A parliamentary reputation, and a sumption, the real question over reputation in any of the higher de- which doubt and difficulty are hangpartments of literature, are two very ing, and then proceeds along his free different things, are won by very dif- current of ingenious, inventive arguferent qualities of mind, and by a ment; playing dexterously with the training or mental discipline of an facts of his case, disposing them in almost opposite character. Mr Glad- light and shadow as will best suit stone, as an orator of the House of the purpose of the moment; placing Commons, stands, by general con- his hand over the picture, and resent, pre-eminent. Mr Gladstone, as vealing just so much of it at a time a writer of books, is by no means as it is desirable that his gentle and pre-eminent. It is not that he tractable reader should see. Very cannot write almost as well as he gentle and very tractable must that speaks; there is at all events no de- reader be who continues satisfied ficiency to be complained of in the with Mr Gladstone as an expositor style, so far as this can be separated of truth, whether he is dealing with from the thought : it is that the the Church of England or with the thinking which is quite profound and gods of Olympus. accurate enough for a listening assem
We could select many passages bly, whose attention is gained by the from this work, and we hope we energy of the speaker, and secured shall be able to find room in our by their own interest in the success pages for some of them, which conof the debate, and who are at all tain separable observations both true times more struck with the readiness and admirably expressed ; but we and tact and the skilful fencing that are compelled to report that the keeps a position once taken up, than philosophical and historical criticism by the graver processes of reasoning which forms the substance of the which justify, and should precede, book is of a very slight, unstable the taking up of any position at all character-much of it fanciful and -it is that the thinking which is visionary: We do not say that a close and searching enough for the painstaking student of Homer will orator,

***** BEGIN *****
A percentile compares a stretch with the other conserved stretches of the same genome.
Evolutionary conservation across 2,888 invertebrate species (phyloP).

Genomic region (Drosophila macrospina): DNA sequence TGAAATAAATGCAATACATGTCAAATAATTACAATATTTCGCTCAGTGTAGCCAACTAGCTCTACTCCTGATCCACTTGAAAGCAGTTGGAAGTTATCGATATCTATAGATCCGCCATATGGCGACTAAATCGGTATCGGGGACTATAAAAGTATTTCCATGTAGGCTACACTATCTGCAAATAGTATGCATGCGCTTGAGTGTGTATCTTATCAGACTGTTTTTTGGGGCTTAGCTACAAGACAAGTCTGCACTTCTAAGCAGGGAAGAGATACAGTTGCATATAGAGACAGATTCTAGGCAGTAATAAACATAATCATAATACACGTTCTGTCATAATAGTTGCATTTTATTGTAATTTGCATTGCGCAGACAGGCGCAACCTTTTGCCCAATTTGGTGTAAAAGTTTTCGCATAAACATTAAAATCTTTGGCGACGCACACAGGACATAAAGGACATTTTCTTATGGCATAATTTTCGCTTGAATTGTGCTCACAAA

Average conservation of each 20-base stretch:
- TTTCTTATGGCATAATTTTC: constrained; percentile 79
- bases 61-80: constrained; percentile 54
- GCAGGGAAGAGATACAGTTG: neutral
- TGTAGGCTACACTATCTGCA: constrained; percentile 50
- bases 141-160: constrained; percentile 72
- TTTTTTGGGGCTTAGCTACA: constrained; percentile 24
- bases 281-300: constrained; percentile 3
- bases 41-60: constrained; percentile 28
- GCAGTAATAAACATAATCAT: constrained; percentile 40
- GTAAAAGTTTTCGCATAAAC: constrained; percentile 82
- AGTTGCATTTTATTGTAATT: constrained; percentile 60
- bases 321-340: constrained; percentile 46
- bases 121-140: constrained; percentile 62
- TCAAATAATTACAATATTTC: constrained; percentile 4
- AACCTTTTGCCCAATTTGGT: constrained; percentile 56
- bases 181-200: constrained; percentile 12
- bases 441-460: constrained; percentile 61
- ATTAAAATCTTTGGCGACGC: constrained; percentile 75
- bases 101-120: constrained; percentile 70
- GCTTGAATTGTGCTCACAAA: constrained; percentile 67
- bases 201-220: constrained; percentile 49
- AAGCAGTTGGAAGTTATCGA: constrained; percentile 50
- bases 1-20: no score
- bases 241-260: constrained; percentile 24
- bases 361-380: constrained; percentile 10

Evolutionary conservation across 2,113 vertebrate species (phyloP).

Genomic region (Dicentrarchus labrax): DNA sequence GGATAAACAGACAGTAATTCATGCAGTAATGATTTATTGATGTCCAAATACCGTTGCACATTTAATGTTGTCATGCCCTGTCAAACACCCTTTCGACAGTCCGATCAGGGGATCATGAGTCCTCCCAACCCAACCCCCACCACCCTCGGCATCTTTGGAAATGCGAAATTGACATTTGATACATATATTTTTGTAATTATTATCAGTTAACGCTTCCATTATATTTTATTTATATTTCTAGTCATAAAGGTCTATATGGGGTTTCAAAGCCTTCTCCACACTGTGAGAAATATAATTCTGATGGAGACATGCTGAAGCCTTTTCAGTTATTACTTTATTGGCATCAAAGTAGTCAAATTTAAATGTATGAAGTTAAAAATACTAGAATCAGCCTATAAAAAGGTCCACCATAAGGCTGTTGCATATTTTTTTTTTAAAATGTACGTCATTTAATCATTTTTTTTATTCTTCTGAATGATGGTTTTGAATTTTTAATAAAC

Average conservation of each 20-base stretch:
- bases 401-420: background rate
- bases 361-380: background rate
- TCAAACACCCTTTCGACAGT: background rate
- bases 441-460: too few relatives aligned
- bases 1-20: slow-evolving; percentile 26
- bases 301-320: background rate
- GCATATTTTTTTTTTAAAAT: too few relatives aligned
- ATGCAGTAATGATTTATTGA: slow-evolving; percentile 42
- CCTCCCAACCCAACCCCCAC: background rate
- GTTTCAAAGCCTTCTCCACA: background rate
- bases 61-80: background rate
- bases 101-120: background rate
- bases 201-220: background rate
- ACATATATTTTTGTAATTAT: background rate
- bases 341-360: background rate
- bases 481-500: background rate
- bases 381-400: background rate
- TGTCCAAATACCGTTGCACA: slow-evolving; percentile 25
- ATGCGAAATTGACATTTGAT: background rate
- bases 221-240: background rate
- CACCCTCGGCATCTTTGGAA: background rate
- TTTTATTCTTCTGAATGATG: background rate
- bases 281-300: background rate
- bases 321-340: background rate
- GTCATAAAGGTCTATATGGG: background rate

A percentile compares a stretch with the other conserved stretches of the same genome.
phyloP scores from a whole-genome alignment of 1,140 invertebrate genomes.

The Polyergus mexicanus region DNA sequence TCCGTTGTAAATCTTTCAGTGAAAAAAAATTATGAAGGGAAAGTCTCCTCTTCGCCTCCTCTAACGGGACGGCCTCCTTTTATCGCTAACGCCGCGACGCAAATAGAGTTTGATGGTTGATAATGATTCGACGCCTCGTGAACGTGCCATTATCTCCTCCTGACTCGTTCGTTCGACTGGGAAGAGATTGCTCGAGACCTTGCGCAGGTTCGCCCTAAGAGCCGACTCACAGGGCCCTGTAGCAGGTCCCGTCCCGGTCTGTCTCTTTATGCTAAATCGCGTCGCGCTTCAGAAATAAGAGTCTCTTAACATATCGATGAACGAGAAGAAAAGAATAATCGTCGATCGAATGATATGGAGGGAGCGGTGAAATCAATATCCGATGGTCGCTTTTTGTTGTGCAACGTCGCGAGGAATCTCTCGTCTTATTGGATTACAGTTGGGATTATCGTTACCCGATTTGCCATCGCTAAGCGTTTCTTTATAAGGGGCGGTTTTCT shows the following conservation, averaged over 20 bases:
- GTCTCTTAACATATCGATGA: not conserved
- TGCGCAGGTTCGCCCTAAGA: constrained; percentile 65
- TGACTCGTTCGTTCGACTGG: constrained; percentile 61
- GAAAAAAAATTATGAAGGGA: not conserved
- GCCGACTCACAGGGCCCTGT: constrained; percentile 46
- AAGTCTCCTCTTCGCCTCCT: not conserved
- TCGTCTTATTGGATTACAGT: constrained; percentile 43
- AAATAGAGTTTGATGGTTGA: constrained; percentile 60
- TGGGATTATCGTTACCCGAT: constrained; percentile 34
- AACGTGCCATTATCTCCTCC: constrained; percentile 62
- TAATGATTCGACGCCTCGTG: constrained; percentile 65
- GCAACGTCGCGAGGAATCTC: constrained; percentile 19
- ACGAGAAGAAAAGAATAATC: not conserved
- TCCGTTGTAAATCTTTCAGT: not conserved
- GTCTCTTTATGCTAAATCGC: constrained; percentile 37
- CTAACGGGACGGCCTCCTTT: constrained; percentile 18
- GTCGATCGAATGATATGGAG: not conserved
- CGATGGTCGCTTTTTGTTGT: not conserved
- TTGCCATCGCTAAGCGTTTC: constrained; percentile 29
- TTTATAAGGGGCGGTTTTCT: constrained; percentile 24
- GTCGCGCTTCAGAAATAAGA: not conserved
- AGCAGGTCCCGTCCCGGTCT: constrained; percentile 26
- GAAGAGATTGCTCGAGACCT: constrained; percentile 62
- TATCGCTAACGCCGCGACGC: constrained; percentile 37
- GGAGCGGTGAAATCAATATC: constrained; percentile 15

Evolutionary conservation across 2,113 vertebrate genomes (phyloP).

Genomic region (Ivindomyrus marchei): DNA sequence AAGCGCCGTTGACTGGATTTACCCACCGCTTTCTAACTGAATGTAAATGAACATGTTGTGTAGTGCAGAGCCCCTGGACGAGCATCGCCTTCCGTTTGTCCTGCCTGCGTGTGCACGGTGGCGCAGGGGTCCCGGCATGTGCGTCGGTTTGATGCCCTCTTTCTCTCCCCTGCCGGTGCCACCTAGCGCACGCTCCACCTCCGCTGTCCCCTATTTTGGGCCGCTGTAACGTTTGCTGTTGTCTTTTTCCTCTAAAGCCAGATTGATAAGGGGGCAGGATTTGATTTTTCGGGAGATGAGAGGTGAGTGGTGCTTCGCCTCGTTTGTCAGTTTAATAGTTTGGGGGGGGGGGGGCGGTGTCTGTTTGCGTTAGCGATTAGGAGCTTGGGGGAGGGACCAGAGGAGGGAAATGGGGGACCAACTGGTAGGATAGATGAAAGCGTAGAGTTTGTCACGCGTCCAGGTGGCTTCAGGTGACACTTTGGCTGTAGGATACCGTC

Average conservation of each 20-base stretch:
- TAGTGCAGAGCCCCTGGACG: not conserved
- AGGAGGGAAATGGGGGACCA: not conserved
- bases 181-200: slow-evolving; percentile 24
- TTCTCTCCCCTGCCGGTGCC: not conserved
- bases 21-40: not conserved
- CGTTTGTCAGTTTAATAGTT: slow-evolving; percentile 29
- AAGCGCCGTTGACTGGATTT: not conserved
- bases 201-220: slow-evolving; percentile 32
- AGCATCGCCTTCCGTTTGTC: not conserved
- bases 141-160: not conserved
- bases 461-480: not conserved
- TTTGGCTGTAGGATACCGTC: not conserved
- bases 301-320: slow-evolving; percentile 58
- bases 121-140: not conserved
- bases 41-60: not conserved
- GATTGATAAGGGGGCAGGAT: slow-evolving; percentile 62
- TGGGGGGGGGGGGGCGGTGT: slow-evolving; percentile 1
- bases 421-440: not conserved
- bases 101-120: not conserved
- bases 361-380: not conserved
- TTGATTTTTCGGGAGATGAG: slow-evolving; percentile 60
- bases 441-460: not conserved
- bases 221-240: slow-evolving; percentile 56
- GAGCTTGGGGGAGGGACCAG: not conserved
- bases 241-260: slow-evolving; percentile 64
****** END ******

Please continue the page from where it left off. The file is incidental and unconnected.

is too careless, hasty, and have gained nothing from a perusal fragmentary for the author, and will of these three volumes; but we do not supply solid material for a book think that, in the course of his schowhich is to be held in the hand, and larly reading, he will rarely have enturned backwards and forwards, and countered three such bulky volumes perused a second time, and read in from which he has gained so little. the silence and the leisure of the He presses his hand, and the more study. A facility of theorising, of tightly he grasps the less he retains. inventing arguments, detecting ana- So much escapes in mere froth, mere logies, a skill to put forward and fancy, vague and unaccredited asserconceal facts according to the exigen- tion. There is, too, a great deal of cies of the moment-all these we repetition ; time has not been taken have in the works of Mr Gladstone; to condense, and so to arrange the but we miss the honest, searching; material as to avoid this repetition. candid inquiry after truth. Even “Excuse the length of my letter, I when we agree with him on the pre- had not time to make it shorter," mises he has assumed, we do not writes the venerable John Wesley. find that our faith in them has been The excuse is permissible in a letter : strengthened : he has done nothing is it equally permissible in a book! to confirm us in the citadel we are Mr Gladstone, in his first volume, anxious to hold against, perhaps, escapes altogether from the question